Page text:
Essay on Golden Eagles and Gray Wolves Reproduction

Essay on Golden Eagles and Gray Wolves Reproduction

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Golden Eagles and Gray Wolves Reproduction


This essay is about reproduction on Golden Eagles and Gray wolves. This will tell you about the Development, How many offsprings after they are born/hatched? How long the parents look after the offspring after they are born/hatched? and much more.
Golden Eagles are monogamous (have only one mate) and they pair for life, but if either of them dies, the one left will accept a new mate. Home range is an area of their territory few nesting sites and often with a choice of two or three spare nest sites, called eyries. Both Eagles build the nest, which is built from branches, twigs and feather, with woodrush and grass at the bottom, and decorated with green foliage.
The fertilisation is Internal while the development is external.
The female Usually lays two eggs 3-4 days apart in March, and them for 43-45 days. Incubation starts with the first egg, and the two chicks hatch a few days apart. The first chick to hatch is dominant over the younger one,only has a 20% chance of surviving the important first weeks of their lives.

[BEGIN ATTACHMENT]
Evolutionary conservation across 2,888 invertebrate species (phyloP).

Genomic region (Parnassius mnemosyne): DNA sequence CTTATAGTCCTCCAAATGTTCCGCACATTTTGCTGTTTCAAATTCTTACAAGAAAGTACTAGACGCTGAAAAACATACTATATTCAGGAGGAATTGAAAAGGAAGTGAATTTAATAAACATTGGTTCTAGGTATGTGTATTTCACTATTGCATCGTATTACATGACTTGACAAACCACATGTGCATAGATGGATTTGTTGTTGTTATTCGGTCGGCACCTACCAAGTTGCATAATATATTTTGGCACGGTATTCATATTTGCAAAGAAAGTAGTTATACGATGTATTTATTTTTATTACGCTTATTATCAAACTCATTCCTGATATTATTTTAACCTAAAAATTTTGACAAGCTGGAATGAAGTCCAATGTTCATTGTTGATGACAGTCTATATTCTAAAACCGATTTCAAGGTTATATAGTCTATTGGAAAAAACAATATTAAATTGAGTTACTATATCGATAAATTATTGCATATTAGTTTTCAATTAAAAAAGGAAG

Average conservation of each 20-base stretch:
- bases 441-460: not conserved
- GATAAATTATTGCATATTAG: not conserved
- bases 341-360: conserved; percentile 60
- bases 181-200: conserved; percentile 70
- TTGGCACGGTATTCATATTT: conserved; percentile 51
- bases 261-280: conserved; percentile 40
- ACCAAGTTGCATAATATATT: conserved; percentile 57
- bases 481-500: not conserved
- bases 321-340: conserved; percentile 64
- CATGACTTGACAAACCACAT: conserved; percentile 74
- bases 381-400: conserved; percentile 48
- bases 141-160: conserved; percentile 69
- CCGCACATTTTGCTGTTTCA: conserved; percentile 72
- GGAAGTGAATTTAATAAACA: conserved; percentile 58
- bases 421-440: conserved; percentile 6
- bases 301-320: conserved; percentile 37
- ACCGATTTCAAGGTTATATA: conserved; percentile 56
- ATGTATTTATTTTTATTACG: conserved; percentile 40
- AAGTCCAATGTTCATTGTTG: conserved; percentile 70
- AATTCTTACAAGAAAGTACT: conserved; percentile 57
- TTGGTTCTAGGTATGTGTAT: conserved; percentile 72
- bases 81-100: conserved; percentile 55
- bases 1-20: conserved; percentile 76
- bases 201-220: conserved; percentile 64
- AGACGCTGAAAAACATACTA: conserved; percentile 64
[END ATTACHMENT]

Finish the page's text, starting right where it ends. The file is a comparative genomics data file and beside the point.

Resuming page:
The female does most of the babysitting, which is for warmth, protection, or cover young with the wings or body and feeding of the offsprings, while the male supply the female and the young with all the food they need, especially in the early stages of life for the offsprings. She baby sits the chicks almost non-stop for the first two weeks. After this, she will regularly leave the nest and share the hunting with the male.
The Offspring will fledge when they are about 65-70 days old, and will become independent after 90-100 days. Young golden eagles at times stay with their parents until November or December but are usually Forced to find their own nest by October. The...


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...ow rate of survival. Therefore Gray wolves have a higher survival rate than the Golden Eagle, 40%vs20%.
In conclusion Gray Wolves and Golden Eagles are monogamous, their mothers looks after the newborn initially. However Gray Wolves seems to have a higher survival rate than the Golden Eagles could be contributed by more members would share the responsibility of well being the pups.

Bibliography
http://www.defenders.org/gray-wolf/basic-facts
http://animaldiversity.ummz.umich.edu/accounts/Canis_lupus/
http://www.nwf.org/wildlife/wildlife-library/mammals/gray-wolf.aspx
http://www.rspb.org.uk/wildlife/birdguide/name/g/goldeneagle/nesting.aspx
http://www.biokids.umich.edu/critters/Aquila_chrysaetos/
http://en.wikipedia.org/wiki/Golden_eagle
http://www.peregrinefund.org/explore-raptors-species/Golden_Eagle
http://bioexpedition.com/golden-eagle/














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